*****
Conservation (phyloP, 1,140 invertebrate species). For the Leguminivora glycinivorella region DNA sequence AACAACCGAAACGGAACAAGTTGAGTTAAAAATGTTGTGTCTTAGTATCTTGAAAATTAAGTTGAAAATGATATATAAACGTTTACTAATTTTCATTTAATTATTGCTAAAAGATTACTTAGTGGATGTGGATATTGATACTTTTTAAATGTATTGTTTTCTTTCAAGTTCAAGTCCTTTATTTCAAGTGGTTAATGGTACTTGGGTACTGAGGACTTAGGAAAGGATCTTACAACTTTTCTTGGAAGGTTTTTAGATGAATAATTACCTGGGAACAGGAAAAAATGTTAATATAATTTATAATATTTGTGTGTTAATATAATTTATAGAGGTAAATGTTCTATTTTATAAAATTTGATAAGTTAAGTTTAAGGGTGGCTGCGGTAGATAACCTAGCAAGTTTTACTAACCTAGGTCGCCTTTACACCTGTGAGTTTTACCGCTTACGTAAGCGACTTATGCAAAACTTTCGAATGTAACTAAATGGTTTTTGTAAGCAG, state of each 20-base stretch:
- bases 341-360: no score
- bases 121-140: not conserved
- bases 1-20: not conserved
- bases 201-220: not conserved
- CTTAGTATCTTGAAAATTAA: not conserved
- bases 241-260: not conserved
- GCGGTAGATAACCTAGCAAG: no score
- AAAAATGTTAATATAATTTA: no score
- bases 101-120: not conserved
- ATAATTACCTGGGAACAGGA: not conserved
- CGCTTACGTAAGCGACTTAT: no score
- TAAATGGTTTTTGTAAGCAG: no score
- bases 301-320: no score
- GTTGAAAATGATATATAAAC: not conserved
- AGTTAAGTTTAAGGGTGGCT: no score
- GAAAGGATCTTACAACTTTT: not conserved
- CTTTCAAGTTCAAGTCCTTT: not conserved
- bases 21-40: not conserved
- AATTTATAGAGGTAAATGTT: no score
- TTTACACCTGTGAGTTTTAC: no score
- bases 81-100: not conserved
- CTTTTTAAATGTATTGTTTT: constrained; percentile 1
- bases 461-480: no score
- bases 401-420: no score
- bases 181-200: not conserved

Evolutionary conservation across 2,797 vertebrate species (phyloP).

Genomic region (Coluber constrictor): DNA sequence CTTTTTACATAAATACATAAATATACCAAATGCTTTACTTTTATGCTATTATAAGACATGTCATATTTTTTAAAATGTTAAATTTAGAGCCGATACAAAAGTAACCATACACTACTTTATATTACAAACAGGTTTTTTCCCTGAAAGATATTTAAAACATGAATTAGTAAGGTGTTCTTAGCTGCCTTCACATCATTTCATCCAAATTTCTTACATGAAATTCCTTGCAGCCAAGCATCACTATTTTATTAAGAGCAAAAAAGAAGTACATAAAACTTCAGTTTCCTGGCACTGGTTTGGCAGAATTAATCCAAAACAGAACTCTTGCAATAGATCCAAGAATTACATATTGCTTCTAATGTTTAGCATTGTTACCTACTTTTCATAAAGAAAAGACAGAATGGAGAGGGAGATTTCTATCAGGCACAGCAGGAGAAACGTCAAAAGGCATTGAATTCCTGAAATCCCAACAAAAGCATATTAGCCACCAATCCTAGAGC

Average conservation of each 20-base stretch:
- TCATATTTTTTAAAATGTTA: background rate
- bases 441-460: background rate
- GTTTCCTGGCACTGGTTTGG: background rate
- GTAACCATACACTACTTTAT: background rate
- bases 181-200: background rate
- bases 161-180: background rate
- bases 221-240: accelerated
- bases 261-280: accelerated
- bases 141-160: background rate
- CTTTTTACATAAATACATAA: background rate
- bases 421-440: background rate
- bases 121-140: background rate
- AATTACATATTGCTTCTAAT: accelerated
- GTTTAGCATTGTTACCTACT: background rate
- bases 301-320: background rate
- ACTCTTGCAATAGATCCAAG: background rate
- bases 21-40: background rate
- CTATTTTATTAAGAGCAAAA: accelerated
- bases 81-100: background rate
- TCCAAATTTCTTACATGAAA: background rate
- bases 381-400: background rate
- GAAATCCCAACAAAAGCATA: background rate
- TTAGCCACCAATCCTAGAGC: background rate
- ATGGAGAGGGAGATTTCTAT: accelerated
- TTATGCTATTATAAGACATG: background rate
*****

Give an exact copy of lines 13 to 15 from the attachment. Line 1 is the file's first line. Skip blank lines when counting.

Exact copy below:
- TAAATGGTTTTTGTAAGCAG: no score
- bases 301-320: no score
- GTTGAAAATGATATATAAAC: not conserved